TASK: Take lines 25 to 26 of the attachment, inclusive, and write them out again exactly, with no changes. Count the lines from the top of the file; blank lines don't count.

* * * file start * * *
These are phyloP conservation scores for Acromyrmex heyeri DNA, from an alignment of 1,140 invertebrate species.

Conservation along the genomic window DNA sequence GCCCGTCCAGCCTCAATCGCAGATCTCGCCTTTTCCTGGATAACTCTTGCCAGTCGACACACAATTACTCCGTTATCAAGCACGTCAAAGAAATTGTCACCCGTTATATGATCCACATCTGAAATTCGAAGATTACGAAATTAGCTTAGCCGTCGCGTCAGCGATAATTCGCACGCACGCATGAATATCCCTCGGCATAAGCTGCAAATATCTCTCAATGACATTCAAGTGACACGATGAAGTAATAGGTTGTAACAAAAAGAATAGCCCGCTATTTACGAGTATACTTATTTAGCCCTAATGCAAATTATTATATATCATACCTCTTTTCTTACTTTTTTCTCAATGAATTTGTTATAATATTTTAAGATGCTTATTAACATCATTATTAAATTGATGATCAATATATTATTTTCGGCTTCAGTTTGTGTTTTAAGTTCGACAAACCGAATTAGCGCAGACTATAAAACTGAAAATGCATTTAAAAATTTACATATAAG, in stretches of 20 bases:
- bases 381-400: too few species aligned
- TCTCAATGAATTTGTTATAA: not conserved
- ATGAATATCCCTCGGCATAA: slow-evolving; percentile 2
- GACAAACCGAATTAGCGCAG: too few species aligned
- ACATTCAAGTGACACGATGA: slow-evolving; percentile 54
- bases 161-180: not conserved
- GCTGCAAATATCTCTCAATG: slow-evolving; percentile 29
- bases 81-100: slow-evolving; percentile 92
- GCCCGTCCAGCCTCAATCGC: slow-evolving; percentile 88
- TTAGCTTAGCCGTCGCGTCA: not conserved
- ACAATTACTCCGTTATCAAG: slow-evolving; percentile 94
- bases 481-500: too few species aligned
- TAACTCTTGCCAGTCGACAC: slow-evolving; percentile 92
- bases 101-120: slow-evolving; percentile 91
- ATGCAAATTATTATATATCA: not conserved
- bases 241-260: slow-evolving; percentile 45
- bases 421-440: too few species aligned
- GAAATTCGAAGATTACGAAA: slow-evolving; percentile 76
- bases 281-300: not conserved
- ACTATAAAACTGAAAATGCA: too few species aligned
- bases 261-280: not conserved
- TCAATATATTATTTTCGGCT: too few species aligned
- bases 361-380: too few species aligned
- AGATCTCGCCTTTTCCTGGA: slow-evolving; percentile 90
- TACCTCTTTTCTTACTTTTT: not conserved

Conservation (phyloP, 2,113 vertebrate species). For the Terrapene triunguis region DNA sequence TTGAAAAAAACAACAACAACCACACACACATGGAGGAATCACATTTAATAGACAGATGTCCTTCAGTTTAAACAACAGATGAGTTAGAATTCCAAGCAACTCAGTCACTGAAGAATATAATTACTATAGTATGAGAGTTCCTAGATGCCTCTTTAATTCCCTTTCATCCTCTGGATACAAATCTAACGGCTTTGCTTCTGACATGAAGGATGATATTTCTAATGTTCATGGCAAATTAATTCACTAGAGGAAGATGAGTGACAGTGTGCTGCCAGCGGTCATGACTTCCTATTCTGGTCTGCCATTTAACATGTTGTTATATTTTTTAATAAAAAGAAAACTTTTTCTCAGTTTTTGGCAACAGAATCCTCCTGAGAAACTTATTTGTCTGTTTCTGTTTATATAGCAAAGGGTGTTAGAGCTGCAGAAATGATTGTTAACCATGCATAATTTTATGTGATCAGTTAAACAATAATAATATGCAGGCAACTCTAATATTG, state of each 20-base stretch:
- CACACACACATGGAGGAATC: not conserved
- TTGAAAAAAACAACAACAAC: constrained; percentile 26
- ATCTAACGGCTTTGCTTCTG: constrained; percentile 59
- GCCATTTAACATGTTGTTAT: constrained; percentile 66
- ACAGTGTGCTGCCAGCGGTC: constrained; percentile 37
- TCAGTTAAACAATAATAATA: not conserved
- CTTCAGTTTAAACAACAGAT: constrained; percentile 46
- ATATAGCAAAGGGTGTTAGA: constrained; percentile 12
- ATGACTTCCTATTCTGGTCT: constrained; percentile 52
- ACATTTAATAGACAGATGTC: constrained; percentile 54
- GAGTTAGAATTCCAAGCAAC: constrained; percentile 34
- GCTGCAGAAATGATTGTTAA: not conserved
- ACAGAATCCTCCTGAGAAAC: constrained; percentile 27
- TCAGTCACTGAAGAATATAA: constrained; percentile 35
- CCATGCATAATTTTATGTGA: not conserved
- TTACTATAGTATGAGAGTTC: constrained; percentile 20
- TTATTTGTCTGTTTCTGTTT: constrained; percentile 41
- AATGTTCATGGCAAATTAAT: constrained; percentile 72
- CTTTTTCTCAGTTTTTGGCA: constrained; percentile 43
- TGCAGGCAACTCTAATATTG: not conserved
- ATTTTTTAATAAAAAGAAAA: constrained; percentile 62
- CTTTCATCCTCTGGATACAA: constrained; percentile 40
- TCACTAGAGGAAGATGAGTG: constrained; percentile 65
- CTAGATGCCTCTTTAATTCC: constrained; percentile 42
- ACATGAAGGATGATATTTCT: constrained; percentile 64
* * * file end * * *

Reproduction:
- bases 361-380: too few species aligned
- AGATCTCGCCTTTTCCTGGA: slow-evolving; percentile 90